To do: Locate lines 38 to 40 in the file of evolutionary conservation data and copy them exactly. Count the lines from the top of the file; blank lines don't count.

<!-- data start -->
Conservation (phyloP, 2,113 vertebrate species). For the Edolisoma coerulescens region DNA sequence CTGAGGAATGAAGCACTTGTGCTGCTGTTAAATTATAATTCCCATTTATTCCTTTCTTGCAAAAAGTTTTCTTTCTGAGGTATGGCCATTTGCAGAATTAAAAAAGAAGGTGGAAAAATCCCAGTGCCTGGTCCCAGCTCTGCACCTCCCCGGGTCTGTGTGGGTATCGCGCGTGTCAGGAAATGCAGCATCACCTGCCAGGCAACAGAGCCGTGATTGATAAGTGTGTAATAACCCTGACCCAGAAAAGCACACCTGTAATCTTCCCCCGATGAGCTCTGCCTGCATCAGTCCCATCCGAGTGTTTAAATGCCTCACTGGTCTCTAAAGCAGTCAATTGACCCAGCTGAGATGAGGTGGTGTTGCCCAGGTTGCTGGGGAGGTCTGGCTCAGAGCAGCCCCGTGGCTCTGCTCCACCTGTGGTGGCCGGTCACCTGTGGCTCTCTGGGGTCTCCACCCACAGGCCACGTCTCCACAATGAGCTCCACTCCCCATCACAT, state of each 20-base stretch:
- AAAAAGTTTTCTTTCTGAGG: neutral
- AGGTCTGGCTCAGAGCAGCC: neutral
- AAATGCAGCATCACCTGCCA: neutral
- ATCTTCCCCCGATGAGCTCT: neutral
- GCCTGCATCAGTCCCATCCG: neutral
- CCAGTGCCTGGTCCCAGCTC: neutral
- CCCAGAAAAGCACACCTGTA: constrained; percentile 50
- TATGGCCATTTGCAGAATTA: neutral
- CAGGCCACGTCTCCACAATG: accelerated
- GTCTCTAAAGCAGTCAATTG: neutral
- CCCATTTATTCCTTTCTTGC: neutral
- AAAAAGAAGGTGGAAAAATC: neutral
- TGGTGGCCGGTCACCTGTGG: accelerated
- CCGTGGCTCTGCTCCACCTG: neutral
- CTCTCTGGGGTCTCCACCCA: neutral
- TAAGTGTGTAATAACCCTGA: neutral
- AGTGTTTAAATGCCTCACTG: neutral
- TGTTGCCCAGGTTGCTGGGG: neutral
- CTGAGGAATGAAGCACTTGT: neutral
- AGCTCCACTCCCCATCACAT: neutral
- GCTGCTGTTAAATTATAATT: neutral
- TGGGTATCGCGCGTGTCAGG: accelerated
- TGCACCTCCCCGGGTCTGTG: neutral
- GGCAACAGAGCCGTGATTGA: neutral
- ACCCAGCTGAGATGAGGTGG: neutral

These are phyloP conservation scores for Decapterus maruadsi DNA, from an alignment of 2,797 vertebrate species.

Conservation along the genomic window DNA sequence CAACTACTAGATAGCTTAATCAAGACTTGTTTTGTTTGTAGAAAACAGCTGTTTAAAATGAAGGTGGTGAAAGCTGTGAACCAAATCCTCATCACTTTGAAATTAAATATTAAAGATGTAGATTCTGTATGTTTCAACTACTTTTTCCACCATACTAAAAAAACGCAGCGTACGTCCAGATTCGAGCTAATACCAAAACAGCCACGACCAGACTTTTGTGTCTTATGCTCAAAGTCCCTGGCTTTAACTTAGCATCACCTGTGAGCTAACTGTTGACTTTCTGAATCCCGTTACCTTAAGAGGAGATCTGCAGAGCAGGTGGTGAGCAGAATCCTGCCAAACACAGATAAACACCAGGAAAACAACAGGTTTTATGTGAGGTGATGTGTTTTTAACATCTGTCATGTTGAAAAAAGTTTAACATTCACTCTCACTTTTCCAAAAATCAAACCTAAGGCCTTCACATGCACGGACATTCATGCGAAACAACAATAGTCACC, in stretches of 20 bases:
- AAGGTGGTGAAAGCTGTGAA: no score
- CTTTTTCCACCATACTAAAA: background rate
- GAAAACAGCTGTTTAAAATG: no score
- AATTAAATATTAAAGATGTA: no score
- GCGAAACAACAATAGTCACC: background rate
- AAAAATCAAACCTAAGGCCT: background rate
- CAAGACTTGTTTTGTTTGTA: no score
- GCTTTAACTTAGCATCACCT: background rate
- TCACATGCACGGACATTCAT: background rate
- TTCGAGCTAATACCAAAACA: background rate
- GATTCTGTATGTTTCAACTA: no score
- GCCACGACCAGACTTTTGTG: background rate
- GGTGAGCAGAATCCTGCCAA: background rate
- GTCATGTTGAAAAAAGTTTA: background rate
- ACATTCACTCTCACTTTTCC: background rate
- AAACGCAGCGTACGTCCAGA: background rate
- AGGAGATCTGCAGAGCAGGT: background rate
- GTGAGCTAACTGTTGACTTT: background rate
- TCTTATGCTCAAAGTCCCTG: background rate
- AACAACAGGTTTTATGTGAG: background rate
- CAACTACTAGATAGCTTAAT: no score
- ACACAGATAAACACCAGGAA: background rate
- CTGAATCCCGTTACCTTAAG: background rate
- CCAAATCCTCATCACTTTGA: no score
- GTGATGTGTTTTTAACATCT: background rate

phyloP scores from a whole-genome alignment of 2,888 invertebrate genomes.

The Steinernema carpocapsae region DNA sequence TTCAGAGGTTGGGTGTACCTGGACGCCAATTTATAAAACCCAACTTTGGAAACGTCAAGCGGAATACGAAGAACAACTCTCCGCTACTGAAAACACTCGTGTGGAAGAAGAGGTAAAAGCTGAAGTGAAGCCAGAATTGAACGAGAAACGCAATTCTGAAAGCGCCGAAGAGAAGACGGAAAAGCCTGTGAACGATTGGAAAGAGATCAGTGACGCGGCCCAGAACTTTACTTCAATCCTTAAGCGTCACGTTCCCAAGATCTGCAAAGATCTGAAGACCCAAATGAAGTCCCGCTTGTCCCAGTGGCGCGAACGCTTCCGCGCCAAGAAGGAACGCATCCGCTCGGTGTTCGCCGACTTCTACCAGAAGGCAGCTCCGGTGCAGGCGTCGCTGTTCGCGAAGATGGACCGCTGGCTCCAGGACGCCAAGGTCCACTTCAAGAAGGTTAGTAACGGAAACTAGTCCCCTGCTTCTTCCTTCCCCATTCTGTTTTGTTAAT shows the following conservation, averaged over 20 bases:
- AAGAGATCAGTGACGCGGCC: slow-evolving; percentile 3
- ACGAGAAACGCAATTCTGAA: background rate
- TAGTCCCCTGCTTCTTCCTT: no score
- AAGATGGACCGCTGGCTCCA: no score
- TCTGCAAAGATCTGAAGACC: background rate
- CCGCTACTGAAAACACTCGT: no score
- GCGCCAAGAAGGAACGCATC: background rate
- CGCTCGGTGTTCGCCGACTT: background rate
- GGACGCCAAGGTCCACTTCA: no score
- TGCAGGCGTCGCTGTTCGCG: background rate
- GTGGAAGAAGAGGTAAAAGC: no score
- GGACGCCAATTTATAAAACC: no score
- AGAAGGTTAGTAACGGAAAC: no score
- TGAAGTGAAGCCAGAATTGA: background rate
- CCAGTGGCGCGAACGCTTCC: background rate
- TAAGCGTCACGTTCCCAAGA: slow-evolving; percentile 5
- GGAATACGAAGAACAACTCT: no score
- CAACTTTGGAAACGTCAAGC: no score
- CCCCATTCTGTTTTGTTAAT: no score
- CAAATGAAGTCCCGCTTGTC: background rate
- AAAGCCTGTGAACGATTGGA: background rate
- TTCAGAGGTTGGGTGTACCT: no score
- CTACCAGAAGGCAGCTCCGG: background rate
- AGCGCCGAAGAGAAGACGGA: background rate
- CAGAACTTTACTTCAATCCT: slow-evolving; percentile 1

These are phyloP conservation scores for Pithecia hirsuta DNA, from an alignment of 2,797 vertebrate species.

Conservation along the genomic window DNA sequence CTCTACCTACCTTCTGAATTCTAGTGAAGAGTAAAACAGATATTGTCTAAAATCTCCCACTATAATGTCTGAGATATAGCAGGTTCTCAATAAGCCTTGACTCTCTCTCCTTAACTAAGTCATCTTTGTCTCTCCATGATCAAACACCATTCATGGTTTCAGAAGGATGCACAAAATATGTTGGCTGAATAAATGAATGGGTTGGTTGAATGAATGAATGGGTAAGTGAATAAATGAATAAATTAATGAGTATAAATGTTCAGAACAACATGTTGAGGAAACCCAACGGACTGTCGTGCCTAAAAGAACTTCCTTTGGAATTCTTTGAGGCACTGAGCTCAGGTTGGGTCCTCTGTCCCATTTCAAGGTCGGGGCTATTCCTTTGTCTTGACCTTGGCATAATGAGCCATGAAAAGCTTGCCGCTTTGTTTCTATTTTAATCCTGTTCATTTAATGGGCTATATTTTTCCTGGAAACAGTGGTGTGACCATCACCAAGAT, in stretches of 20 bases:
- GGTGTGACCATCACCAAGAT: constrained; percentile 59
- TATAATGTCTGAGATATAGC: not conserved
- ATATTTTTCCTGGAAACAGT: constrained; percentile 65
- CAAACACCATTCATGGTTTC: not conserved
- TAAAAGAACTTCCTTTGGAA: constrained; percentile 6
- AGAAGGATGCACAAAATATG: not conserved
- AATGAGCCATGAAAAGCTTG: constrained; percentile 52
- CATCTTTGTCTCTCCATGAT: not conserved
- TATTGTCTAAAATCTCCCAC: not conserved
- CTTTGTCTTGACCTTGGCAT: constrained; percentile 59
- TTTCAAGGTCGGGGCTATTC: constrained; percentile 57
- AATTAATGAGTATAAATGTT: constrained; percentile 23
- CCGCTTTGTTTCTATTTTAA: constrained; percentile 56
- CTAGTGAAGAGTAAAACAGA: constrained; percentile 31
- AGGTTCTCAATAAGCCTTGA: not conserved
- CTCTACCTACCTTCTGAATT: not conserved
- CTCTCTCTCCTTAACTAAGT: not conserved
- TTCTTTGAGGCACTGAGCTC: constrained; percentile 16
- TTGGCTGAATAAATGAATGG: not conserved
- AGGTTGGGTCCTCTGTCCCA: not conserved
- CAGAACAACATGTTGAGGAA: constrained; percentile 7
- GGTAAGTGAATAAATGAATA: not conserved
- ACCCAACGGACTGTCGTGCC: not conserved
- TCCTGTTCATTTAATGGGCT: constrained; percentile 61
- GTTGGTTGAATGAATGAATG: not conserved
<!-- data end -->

- TTCGAGCTAATACCAAAACA: background rate
- GATTCTGTATGTTTCAACTA: no score
- GCCACGACCAGACTTTTGTG: background rate